The CDS emerged from work beginning in a graduate seminar and evolved from an initial 14 items to its current 19-item format. Items one and two comprise the Certainty Scale and assess respondents' decidedness about, respectively, their career and academic major choices. Respondents rate themselves on these two items according to their levels of certainty and perceived comfort with and ability to implement their choices. Items 3-18 make up the Indecision Scale which assesses reasons for career indecision and correlates negatively with the Certainty Scale. Item 19 offers an open-ended response opportunity to clarify or elaborate on responses to the 18 preceding items. Osipow et al. (1976) designed the CDS primarily for high school and college students although, as Slaney (1988a) notes, it has been adapted successfully for use with graduate students, medical students, and non-traditional female college students. Extensive evidence exists for the reliability as well as the construct and concurrent validity of the measure (Slaney, 1988b). Counselors use the CDS to efficiently gauge clients' levels of decidedness, reasons for indecision, and to plan specific interventions based on item responses.
Many researchers have conducted factor-analytic studies of the CDS to determine whether its items scale different dimensions of indecision. If the CDS proved to measure different dimensions of indecision then counselors could use it to identify not only general indecision levels but also specific barriers to making career decisions. These factor analytic studies have fueled much debate about the utility of the CDS for this purpose. The dispute over the validity of the CDS as a multidimensional measure has produced a second generation of career certainty and career indecision measures.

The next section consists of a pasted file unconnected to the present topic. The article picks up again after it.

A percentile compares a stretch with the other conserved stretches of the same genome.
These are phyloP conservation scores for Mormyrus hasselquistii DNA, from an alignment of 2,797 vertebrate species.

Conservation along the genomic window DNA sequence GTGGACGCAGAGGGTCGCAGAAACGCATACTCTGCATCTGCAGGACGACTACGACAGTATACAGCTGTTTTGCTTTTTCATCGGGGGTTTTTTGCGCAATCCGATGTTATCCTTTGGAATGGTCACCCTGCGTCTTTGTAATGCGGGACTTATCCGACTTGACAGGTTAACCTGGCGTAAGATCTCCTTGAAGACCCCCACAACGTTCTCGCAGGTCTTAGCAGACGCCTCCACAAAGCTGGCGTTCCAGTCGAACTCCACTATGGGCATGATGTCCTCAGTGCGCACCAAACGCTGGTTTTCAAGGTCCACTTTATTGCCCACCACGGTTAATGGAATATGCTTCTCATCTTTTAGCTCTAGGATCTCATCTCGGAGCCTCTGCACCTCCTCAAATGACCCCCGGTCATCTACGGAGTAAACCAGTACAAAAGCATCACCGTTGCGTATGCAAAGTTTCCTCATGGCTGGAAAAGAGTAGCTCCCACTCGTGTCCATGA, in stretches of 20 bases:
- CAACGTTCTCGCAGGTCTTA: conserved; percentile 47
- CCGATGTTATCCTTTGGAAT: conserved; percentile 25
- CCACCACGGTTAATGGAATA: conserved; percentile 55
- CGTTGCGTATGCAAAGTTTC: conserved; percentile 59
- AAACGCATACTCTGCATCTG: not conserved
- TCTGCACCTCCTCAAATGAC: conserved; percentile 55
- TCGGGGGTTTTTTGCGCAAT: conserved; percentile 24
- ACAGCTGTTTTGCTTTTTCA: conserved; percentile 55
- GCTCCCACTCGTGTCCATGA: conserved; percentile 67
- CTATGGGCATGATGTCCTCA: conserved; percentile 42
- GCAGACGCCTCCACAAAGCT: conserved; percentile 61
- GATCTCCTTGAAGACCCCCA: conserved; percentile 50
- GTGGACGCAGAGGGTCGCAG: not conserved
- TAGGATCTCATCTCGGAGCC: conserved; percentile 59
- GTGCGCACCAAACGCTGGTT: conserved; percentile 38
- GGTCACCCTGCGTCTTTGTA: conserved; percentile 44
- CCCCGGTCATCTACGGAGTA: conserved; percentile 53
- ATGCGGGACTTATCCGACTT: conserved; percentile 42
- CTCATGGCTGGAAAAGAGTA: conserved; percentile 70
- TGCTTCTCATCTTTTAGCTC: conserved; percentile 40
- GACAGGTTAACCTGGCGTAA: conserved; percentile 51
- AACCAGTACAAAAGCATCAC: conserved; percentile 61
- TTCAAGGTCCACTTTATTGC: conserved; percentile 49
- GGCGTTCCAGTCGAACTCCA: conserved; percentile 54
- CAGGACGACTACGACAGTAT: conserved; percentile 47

Recent years have witnessed the emergence of a new age of career choice status measures. These measures differ significantly from earlier instruments in that researchers developed these later measures explicitly to assess multiple dimensions of career indecision. In so doing, these measures expanded Parsons' original model by operationally defining indecision as a multidimensional construct.
A revision of the "Vocational Decision Scale, the Career Decision Profile" (CDP; Jones, 1989) typifies measures designed specifically to scale different dimensions of career indecision and career choice status. Jones (1989) based the CDP on his and a colleague's earlier vocational decision status model. He showed in his initial validity study of the CDP that the vocational decision status model, consisting of three dimensions, "provides a clearer picture of career indecision than current unitary approaches" (p. 477). The CDP assesses respondents along the dimensions of (a) decidedness, or degree of certainty about choice, (b) comfort, or degree of contentment with decisional status, and (c) reasons, or basis for being decided or undecided.